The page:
Jacob Chansley, a 33-year-old man from Phoenix, was one of the most recognizable perpetrators of the Capitol siege.
    By QUINT FORGEY 01/15/2021 08:52 AM EST

    The lawyer for the “QAnon shaman” who was part of the deadly siege of the Capitol last week publicly petitioned President Donald Trump on Thursday to pardon his client.

    In an interview on CNN, attorney Albert Watkins said his client, Jacob Chansley,
    “felt like he was answering the call of our president” when he stormed the nation’s seat of government last Wednesday during a riot that resulted in the deaths of at least five people.

    It turns out some of the US Capitol building attackers can count. To at least 5.
    That is how many days they have left to be pardoned by Trump.

    Expect a lot of whining, pleading, begging, and appeals to quid pro quo’s between now and January 20th. I wouldn’t be surprised if there are also a few bribes thrown in there somewhere.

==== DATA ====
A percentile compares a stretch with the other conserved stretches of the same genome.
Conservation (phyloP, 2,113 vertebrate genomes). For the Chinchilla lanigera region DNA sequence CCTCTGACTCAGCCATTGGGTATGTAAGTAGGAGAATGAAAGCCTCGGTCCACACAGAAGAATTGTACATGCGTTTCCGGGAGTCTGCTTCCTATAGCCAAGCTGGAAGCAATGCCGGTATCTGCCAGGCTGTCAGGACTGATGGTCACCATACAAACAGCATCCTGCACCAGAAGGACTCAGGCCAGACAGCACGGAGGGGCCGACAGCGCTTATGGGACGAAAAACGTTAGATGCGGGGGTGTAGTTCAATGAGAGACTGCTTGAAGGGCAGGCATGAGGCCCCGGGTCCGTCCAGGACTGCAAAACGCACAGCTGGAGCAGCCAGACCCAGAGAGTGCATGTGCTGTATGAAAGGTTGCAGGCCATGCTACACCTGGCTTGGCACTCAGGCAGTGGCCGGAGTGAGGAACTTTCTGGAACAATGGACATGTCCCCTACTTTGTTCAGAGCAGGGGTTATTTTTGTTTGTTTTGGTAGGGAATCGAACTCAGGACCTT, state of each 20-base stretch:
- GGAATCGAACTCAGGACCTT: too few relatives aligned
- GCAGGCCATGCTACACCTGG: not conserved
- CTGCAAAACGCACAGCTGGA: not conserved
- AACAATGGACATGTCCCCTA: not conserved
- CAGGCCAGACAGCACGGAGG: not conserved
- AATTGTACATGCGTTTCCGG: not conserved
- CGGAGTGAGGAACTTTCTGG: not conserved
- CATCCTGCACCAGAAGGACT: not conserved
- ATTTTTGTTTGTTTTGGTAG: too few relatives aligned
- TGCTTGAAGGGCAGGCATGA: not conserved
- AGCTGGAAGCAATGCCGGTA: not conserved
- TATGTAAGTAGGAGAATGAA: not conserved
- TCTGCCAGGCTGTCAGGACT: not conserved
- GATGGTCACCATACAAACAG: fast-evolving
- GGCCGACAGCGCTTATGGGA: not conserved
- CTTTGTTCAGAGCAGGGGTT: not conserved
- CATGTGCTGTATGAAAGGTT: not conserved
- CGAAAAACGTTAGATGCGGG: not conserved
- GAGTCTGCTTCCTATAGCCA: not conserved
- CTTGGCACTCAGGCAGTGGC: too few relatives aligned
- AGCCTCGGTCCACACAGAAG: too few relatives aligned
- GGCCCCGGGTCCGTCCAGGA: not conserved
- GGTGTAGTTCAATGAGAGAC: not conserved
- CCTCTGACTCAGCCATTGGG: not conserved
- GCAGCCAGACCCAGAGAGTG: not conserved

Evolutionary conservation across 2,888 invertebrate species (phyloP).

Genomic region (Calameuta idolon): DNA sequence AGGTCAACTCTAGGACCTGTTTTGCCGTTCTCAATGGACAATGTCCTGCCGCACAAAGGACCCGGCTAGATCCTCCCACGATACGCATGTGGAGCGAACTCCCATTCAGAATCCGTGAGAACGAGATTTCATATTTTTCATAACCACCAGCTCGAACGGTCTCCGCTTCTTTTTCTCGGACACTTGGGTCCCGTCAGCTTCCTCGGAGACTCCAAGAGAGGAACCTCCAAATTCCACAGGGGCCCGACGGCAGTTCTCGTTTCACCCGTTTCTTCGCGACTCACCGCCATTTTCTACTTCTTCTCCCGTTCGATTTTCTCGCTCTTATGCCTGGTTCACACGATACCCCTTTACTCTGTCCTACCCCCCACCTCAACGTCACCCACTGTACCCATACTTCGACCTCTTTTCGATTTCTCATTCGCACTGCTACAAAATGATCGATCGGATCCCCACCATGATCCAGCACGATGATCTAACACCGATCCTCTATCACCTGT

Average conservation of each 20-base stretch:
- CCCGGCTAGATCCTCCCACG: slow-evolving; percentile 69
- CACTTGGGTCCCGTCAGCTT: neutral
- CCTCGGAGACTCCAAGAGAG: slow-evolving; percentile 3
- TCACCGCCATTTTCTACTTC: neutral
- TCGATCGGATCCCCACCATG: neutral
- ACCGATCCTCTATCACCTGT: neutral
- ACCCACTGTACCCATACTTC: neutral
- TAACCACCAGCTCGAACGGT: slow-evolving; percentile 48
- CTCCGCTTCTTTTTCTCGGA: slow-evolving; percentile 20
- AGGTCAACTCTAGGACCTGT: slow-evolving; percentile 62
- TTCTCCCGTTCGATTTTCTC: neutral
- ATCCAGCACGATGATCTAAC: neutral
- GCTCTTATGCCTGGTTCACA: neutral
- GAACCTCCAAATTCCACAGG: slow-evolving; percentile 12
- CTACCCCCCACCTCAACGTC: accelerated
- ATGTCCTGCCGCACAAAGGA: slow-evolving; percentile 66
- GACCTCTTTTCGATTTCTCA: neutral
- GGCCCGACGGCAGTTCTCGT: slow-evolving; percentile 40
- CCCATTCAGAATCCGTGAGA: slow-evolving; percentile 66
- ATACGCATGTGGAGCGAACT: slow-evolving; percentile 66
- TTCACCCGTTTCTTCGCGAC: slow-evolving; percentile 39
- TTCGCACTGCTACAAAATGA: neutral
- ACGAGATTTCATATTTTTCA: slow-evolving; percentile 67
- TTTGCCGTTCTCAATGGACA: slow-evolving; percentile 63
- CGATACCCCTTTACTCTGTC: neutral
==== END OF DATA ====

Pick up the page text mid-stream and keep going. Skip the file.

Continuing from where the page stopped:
3. Allison says

    And, 20,000 people will die of Covid-19 between now and the inauguration to make 4000,000 dead in the pandemic.

    According to the COVID dashboard I’m looking at, we already hit 400,000 today. I’m expecting 500,000 by early February.

  4. Jean says

    Since he’s been impeached for inciting insurrection, can he actually pardon the people he incited? I know the pardon power is quite extensive but that seems like a clear abuse along the same way as self pardon.

  5. blf says

    @5, Without citing sources (apologies!), there seems to be serious argument about that; and indeed, whether or not hair furor can pardon anyone for anything whilst impeached. My (current) understanding is the wording of the Constitution is ambiguous, “[The President] … shall have power to grant reprieves and pardons for offenses against the United States, except in cases of impeachment” (Article II, Section 2).